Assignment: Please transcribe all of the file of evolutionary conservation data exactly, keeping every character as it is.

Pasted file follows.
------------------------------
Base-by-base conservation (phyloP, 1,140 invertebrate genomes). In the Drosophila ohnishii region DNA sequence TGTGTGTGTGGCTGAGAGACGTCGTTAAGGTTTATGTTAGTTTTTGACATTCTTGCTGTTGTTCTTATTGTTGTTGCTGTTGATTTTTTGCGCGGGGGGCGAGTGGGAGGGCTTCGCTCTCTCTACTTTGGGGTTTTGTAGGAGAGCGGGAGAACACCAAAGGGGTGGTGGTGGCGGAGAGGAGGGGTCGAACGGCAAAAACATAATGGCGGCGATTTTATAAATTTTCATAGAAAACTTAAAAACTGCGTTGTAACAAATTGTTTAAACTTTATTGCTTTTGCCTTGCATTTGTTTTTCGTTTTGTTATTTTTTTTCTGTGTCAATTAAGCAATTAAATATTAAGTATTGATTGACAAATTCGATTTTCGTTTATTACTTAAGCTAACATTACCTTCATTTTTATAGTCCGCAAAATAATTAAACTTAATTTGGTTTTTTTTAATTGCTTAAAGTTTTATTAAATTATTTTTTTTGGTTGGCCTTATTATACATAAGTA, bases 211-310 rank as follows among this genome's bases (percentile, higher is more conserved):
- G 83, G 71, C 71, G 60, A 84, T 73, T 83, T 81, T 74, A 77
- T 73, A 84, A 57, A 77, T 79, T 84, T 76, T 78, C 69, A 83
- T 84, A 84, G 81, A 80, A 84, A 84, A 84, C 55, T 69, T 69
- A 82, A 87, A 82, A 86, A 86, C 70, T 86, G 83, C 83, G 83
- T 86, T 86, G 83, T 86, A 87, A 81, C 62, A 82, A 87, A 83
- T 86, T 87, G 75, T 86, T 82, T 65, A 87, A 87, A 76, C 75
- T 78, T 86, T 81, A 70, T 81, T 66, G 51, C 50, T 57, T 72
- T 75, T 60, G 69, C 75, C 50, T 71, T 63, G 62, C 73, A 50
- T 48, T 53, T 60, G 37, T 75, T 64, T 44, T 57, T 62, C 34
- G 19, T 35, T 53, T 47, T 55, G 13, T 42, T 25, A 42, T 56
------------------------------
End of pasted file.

Base-by-base conservation (phyloP, 1,140 invertebrate genomes). In the Drosophila ohnishii region DNA sequence TGTGTGTGTGGCTGAGAGACGTCGTTAAGGTTTATGTTAGTTTTTGACATTCTTGCTGTTGTTCTTATTGTTGTTGCTGTTGATTTTTTGCGCGGGGGGCGAGTGGGAGGGCTTCGCTCTCTCTACTTTGGGGTTTTGTAGGAGAGCGGGAGAACACCAAAGGGGTGGTGGTGGCGGAGAGGAGGGGTCGAACGGCAAAAACATAATGGCGGCGATTTTATAAATTTTCATAGAAAACTTAAAAACTGCGTTGTAACAAATTGTTTAAACTTTATTGCTTTTGCCTTGCATTTGTTTTTCGTTTTGTTATTTTTTTTCTGTGTCAATTAAGCAATTAAATATTAAGTATTGATTGACAAATTCGATTTTCGTTTATTACTTAAGCTAACATTACCTTCATTTTTATAGTCCGCAAAATAATTAAACTTAATTTGGTTTTTTTTAATTGCTTAAAGTTTTATTAAATTATTTTTTTTGGTTGGCCTTATTATACATAAGTA, bases 211-310 rank as follows among this genome's bases (percentile, higher is more conserved):
- G 83, G 71, C 71, G 60, A 84, T 73, T 83, T 81, T 74, A 77
- T 73, A 84, A 57, A 77, T 79, T 84, T 76, T 78, C 69, A 83
- T 84, A 84, G 81, A 80, A 84, A 84, A 84, C 55, T 69, T 69
- A 82, A 87, A 82, A 86, A 86, C 70, T 86, G 83, C 83, G 83
- T 86, T 86, G 83, T 86, A 87, A 81, C 62, A 82, A 87, A 83
- T 86, T 87, G 75, T 86, T 82, T 65, A 87, A 87, A 76, C 75
- T 78, T 86, T 81, A 70, T 81, T 66, G 51, C 50, T 57, T 72
- T 75, T 60, G 69, C 75, C 50, T 71, T 63, G 62, C 73, A 50
- T 48, T 53, T 60, G 37, T 75, T 64, T 44, T 57, T 62, C 34
- G 19, T 35, T 53, T 47, T 55, G 13, T 42, T 25, A 42, T 56